The SNP has been following a balancing act. Firstly, it appeals to the working class through social democratic policies well to the left of any Westminster party. In an independent Scotland, they claim that the British nuclear arsenal would be removed from the country, Scottish troops would no longer be sent to fight in places like Afghanistan, the government would prioritize renewable energy and the welfare state would be defended. At the same time, they pander to any businessperson willing to back them, aim to cut corporation tax and make Scotland more competitive (i.e. intensify the exploitation of labour) and, despite their environmental image, fully support the expansion of the oil industry through potentially disastrous deepwater drilling. This contradiction is summed up by Alex Salmond posing as he listens sympathetically to community campaigners and then hobnobbing with the likes of Brian Souter, Rupert Murdoch or Donald Trump (before that blew up in his face).

What should anarchists be doing? I’ve been involved in a few ‘don’t vote, organize’ campaigns in past elections but there isn’t much of a case for actively campaigning against independence – especially since it’s unlikely that an open Scottish border would impede cross-border solidarity. To do so would be to de facto support the Unionists and it needs to be emphasized that each side of the debate represents a different nationalism. In truth, I don’t feel strongly about people voting in the referendum. If they think it’s worth the chance of, for example, finally getting rid of the nukes, rather than buying into nationalism, then I can understand that. As anarchists, we obviously shouldn’t argue for voting but nor should we fetishize the act of not voting. Of far more importance is that we are outside of the narrative and critique all political managers.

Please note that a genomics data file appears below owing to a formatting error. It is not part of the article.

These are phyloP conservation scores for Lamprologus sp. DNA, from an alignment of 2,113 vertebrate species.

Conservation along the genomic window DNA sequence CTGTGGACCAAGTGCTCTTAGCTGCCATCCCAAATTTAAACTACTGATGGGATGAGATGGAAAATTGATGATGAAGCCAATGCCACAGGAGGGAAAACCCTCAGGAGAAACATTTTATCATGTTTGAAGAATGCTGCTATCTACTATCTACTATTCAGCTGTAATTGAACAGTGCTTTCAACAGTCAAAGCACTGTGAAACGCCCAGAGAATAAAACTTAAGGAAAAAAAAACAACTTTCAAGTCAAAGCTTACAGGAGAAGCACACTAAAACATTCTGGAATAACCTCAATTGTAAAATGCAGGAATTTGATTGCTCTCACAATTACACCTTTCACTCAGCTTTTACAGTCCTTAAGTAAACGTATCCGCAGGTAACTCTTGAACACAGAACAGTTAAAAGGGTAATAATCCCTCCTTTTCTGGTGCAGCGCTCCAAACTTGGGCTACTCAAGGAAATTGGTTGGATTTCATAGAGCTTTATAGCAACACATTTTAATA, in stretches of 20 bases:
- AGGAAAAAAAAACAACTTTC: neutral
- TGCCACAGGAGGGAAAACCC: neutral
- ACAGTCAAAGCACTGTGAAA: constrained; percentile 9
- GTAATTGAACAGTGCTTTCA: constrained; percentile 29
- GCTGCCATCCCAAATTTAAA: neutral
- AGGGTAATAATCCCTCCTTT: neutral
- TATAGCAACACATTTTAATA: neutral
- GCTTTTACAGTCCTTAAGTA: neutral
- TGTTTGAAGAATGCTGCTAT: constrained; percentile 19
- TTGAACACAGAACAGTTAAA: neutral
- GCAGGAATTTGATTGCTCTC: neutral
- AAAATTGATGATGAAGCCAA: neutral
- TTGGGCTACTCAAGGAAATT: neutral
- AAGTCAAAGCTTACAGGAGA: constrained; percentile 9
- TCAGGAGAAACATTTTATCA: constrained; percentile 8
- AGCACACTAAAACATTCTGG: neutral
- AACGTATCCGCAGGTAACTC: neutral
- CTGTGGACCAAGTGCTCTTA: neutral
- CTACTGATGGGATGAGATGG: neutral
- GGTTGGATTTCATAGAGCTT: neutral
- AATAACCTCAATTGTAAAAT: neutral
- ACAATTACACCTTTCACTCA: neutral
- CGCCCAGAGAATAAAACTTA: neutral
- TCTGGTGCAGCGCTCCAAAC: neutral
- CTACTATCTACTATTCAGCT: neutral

The Unionists (Labour, the Tories and LibDems) already come across as a crowd of imperial stormtroopers offering nothing but more of the same. However, especially since the left are unequivocally backing Scottish nationalism, there’s been little in the way of a challenge to the pro-independence camp’s claims or rhetoric of offering a social democratic alternative. Are we to believe the SNP will be different from other politicians and live up to all they promise? An independent government will have a substantial debt and still face the wider economic crisis; it will therefore have to rationalize its budget, drop promises and make cuts. We need only look at their current record to see this in action: although Scotland under the SNP has frequently been described as a safe haven for the welfare state in comparison to England there have been considerable cuts in NHS Scotland and an appreciable rundown in the service hospitals provide. Similarly, the SNP have been involved in cuts to services in councils across the country. This is, of course, what political managers have to do.